December 28, 2017

Karma Yoga

Karma yoga, also called Karma marga, is one of the several spiritual paths in Hinduism, one based on the “yoga of action” To a karma yogi, right work done well is a form of prayer. It is one of the paths in the spiritual practices of Hindus, others being Raja yoga, Jnana yoga (path of knowledge) and Bhakti yoga (path of loving devotion to a personal god). The three paths are not mutually exclusive in Hinduism, but the relative emphasis between Karma yoga, Jnana yoga and Bhakti yoga varies by the individual.

Of the paths to spiritual liberation in Hinduism, karma yoga is the path of unselfish action. It teaches that a spiritual seeker should act according to dharma, without being attached to the fruits or personal consequences. Karma Yoga, states the Bhagavad Gita, purifies the mind. It leads one to consider dharma of work, and the work according to one’s dharma, doing god’s work and in that sense becoming and being “like unto god Krishna” in every moment of one’s life

Karma yoga (also called karmamarga) is the spiritual practice of “selfless action performed for the benefit of others” Karma yoga is a path to reach spiritual moksha (liberation) through work. It is rightful action without being attached to fruits or being manipulated by what the results might be, a dedication to one’s duty, and trying one’s best while being neutral to rewards or outcomes such as success or failure

The tendency for a human being to seek the fruits of action is normal, state Hindu texts, but an exclusive attachment to fruits and positive immediate consequences can compromise dharma (ethical, rightful action). Karma yoga, states Bilimoria, is “ethically fine-tuned action”.According to Stephen Phillips, a professor of philosophy and Asian studies, “only dharmic action” is suitable in karma yoga, where one downplays one’s own exclusive role or one’s own exclusive interests. Instead, the karma yogi considers the interests of all parties impartially, all beings, the elements of Prakṛti and then does the right thing. However, adds Phillips, there are commentators who disagree and state “any action can be done as karma yoga” and it doesn’t have to be consistent with dharma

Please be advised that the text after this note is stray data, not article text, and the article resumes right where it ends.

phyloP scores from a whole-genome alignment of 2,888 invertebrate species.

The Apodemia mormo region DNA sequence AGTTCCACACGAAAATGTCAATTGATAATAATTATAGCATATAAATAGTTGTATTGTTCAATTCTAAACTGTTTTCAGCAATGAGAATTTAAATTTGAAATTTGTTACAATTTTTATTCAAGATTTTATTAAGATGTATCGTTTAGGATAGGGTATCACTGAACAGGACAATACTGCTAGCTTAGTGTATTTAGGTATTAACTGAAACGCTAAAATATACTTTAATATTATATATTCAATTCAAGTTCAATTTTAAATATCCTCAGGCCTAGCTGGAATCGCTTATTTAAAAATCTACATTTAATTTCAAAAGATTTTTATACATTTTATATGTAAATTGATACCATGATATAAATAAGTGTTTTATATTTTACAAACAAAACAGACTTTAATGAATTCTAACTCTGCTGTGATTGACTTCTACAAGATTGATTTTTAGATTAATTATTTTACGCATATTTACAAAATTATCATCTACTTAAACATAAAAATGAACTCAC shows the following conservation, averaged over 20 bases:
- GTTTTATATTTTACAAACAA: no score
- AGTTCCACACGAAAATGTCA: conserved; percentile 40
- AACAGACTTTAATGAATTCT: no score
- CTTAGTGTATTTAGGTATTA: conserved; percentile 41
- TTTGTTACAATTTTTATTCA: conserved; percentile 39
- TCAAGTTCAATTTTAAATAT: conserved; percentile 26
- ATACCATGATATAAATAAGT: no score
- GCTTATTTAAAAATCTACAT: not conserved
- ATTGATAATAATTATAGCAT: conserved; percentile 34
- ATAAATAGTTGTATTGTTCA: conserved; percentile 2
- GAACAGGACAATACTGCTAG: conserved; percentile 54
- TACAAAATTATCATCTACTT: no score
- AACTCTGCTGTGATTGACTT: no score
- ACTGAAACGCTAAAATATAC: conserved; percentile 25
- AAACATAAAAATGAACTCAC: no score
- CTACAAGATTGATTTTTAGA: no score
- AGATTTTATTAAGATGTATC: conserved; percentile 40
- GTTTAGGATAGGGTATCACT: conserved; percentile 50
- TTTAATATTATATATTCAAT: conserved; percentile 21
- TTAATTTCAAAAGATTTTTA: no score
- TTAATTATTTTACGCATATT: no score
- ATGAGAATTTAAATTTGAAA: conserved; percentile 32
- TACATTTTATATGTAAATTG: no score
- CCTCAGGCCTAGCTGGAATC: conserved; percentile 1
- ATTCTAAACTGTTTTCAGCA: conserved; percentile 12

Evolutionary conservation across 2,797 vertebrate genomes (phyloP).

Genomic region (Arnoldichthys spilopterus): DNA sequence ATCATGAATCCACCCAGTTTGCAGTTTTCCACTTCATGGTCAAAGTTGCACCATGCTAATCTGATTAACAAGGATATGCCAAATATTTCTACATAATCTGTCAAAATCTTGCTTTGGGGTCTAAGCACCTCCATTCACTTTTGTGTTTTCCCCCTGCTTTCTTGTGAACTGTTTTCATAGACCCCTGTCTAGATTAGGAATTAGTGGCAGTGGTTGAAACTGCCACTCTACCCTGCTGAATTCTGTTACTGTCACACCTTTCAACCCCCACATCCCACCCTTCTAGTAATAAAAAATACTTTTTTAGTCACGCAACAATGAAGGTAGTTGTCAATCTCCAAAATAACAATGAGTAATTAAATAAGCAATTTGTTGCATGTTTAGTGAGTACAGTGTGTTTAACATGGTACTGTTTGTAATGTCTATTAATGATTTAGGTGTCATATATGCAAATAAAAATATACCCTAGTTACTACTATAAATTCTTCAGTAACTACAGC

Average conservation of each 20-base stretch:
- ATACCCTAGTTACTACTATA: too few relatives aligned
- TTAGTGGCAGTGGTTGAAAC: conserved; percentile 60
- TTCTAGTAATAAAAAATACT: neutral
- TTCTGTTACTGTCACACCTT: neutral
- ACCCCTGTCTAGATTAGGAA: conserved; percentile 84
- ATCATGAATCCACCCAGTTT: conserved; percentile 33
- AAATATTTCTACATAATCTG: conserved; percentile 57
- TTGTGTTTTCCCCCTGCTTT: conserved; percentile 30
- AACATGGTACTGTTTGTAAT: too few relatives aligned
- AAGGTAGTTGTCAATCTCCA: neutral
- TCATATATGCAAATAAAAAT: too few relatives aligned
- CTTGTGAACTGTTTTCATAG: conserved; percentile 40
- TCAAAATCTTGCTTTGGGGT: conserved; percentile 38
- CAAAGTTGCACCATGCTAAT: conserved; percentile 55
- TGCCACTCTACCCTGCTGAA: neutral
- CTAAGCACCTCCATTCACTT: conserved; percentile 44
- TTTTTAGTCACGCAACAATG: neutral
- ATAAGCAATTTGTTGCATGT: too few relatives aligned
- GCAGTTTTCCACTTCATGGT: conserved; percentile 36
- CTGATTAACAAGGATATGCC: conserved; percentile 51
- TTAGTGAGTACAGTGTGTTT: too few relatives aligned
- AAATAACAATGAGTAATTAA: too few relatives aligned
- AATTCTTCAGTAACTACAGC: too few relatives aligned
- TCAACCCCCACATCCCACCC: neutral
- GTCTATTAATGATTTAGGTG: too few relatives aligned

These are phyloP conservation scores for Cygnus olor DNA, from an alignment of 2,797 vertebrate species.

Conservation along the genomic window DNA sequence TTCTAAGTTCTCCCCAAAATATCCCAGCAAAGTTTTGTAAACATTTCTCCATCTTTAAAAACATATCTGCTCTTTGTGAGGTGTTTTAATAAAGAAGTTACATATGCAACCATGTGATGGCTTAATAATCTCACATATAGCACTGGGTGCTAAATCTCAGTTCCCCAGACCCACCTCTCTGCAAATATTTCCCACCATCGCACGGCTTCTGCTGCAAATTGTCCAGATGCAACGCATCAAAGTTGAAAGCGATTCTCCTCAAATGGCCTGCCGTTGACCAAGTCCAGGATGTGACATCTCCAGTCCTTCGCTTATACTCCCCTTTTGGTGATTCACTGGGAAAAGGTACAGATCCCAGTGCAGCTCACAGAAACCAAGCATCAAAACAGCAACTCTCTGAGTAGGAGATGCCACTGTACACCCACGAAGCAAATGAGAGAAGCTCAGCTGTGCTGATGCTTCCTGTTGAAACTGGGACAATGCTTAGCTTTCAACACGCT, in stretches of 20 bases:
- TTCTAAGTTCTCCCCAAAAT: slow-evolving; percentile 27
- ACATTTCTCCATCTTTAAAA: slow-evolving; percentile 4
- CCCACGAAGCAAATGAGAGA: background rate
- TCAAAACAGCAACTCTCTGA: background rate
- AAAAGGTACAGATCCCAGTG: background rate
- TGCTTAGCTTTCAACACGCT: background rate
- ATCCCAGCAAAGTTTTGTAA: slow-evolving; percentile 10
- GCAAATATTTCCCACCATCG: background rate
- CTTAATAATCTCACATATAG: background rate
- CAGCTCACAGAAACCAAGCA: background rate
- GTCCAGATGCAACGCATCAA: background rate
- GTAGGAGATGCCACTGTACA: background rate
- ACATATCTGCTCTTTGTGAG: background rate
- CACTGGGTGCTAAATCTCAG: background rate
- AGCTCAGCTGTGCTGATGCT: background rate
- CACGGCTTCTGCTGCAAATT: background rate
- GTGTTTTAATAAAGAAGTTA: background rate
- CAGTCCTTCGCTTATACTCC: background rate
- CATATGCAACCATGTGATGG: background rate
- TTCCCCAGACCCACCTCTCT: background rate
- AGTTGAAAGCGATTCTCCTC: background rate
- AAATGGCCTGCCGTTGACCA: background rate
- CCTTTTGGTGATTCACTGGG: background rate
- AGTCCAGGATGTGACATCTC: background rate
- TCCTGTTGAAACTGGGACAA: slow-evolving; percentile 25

Karma yoga, states Bilimoria, does not mean forfeiture of emotions or desires, rather it means action driven by “equanimity, balance”, with “dispassion, disinterest”, avoiding “one sidedness, fear, craving, favoring self or one group or clan, self-pity, self-aggrandizement or any form of extreme reactiveness”. A Karma yogi acts and does his or her duty, whether that be as “a homemaker, mother, nurse, carpenter or garbage collector, with no thought for one’s own fame, privilege or financial reward, but simply as a dedication to the Lord”, states Harold Coward – professor of Religious Studies with a focus on Indian religions.

Christo

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